Use cases with an Amazon S3 data lake

While the Amazon S3 ecosystem is huge, we have observed some well-defined patterns of adoption when it comes to building and operating a data lake. There are the typical use cases that our customers have been focusing on:

  • Serverless analytics: Approaches such as using Amazon Athena to run SQL queries against data in Amazon S3, with Amazon QuickSight for visualizations of analysis results.
  • Streaming data: Real-time streaming analytics with managed services such as Amazon Kinesis Data Analytics, paired with operational analytics using Amazon Elasticsearch or batch analytics using Amazon EMR after the data is persisted to Amazon S3.
  • Hadoop/Spark enablement: Amazon EMR for agile, data-in-place Spark analytics, enabling the use of Amazon EC2 spot pricing for additional cost savings.
  • Data warehouse modernization: Migrating to an AWS managed data warehouse with Amazon Redshift, with Redshift Spectrum to perform queries spanning the data warehouse and unstructured data in Amazon S3.

Many of our customers have been using the AWS Lake Formation service to bring up their data lakes easily and quickly. Lake Formation is designed to streamline the entire deployment process. Using Lake Formation you can collect the data from all your sources, catalog the data, clean, and classify the data using Machine Learning algorithms. Once the data is properly classified, Lake Formation can automate the setup of your access controls. You can use it to apply the correct access controls to the data, in addition to all of your analytics services. This lets you provide fine-grained access control across the hundreds or even thousands of personas in your organization.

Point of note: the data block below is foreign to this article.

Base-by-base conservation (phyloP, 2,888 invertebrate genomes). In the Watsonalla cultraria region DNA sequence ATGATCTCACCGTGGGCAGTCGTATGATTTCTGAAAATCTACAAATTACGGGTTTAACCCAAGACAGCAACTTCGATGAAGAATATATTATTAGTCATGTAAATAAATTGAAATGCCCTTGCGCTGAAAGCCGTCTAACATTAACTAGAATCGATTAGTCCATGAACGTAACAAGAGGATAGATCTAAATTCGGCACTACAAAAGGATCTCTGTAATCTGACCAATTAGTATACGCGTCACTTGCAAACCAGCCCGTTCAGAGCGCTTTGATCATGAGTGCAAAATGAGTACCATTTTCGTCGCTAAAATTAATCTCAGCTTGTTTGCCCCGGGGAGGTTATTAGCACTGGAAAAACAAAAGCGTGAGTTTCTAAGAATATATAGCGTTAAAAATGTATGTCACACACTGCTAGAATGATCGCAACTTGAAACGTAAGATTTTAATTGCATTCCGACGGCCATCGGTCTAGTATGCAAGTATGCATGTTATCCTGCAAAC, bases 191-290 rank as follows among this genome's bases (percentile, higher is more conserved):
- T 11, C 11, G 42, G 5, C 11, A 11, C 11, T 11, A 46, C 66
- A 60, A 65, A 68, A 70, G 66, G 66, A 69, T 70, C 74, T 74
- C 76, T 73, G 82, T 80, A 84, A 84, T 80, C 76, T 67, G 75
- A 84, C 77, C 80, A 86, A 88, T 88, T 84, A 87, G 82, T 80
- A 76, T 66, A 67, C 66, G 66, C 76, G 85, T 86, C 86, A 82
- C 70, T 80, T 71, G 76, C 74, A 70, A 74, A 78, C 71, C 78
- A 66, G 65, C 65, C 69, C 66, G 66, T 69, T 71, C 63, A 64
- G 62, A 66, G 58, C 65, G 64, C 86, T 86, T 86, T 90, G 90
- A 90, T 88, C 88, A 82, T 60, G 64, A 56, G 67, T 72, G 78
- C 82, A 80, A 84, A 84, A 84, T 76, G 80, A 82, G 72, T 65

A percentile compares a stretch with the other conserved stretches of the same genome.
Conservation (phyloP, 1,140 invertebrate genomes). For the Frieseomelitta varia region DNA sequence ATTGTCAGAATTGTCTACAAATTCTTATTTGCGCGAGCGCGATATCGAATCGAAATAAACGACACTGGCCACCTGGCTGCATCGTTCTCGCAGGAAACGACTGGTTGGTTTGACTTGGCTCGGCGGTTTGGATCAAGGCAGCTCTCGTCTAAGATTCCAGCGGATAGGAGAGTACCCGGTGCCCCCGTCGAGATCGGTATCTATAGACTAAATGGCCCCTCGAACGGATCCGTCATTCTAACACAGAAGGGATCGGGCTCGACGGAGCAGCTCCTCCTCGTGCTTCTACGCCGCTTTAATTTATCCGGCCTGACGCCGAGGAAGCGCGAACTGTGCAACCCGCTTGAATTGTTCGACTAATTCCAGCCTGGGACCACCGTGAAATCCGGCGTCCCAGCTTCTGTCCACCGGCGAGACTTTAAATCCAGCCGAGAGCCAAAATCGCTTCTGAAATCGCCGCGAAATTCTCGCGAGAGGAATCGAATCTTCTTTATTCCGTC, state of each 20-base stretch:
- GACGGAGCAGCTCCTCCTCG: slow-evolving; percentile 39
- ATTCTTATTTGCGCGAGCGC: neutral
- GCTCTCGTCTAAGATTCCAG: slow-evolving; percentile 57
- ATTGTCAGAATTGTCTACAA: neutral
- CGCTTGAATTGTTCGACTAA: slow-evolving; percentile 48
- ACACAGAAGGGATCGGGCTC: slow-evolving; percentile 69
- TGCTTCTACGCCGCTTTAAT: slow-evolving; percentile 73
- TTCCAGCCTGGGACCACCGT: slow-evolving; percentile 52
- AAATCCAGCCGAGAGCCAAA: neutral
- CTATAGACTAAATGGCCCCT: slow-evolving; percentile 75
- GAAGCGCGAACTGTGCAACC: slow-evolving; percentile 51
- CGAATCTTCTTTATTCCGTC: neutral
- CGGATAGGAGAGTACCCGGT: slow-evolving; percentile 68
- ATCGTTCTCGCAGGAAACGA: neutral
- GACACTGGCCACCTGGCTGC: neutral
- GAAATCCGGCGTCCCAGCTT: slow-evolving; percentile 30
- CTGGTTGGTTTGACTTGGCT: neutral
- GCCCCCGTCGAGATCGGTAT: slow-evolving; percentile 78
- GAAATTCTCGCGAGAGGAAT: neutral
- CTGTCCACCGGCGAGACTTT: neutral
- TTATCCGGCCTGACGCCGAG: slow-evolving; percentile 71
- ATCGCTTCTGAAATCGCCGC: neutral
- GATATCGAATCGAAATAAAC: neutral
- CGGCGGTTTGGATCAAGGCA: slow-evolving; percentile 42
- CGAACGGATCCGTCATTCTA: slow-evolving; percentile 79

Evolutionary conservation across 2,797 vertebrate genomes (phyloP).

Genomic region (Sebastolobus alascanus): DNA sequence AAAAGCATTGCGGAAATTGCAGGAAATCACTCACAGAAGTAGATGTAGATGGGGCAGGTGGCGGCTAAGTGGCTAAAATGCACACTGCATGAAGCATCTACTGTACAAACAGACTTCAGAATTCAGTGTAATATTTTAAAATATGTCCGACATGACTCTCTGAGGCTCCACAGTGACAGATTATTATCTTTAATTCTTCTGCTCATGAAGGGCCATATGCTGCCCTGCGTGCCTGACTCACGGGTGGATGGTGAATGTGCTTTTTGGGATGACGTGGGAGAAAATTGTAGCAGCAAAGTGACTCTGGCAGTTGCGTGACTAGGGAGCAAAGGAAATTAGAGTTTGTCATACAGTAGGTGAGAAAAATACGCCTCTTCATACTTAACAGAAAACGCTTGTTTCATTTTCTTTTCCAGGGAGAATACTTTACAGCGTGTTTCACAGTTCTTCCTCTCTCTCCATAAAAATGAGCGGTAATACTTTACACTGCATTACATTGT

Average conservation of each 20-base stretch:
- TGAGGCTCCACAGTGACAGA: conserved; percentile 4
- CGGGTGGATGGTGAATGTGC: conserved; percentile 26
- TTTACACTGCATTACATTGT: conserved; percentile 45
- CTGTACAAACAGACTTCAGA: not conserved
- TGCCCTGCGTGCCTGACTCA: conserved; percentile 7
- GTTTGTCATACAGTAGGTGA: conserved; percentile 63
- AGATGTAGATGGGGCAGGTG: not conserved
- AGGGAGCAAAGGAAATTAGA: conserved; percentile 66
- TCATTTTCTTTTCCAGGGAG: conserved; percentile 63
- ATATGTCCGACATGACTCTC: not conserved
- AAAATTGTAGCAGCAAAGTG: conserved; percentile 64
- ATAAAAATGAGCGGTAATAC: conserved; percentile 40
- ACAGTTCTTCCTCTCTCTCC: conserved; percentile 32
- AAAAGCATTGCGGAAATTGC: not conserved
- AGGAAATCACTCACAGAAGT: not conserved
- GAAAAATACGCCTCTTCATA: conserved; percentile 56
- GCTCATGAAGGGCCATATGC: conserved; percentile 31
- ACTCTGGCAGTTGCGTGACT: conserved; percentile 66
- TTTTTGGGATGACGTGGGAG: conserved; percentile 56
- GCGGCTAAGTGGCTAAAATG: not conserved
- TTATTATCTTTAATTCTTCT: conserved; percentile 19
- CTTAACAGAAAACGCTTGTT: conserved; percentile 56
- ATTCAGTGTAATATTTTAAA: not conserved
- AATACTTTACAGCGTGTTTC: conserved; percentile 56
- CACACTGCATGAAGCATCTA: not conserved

Key takeaways and conclusion

To summarize, AWS customers have been adopting Amazon S3 for their data lakes for good reasons:

  • Amazon S3 offers the features that are required to serve as the unified repository for all your data. It can support formats based on open standards, and this helps you eliminate data silos.
  • By integrating easily with many AWS and third-party services for analytics, BI, ML, and visualization, you are able to get insights from your data quickly.
  • With Amazon S3, you can grow your storage footprint and your data processing footprint in a completely decoupled fashion, over time, and only when you need it. That’s what you need for a cost-optimized data lake platform.

We hope this blog post has made you curious to explore our validated approaches to building and operating a data lake. To begin your journey, here are some next steps we recommend:

If you have any comments or questions about our re:Invent session or this blog post, please don’t hesitate to reply in the comments section – thank you!

Ganesh Sundaresan

Ganesh Sundaresan

Ganesh Sundaresan is a Senior Solutions Architect and leader of the storage technical field community within Amazon Web Services. For over three decades, he has been working with enterprises globally to help address their data storage challenges. Outside of work, Ganesh likes to spend time exploring the local wilderness with his family.

Joe Muniz

Joe Muniz

Joe Muniz is a Principal Storage Specialist for Amazon Web Services. His passion is providing customers with the help they need to get started faster, build high-performing applications, and design systems that can take full advantage of the transformational capabilities of AWS.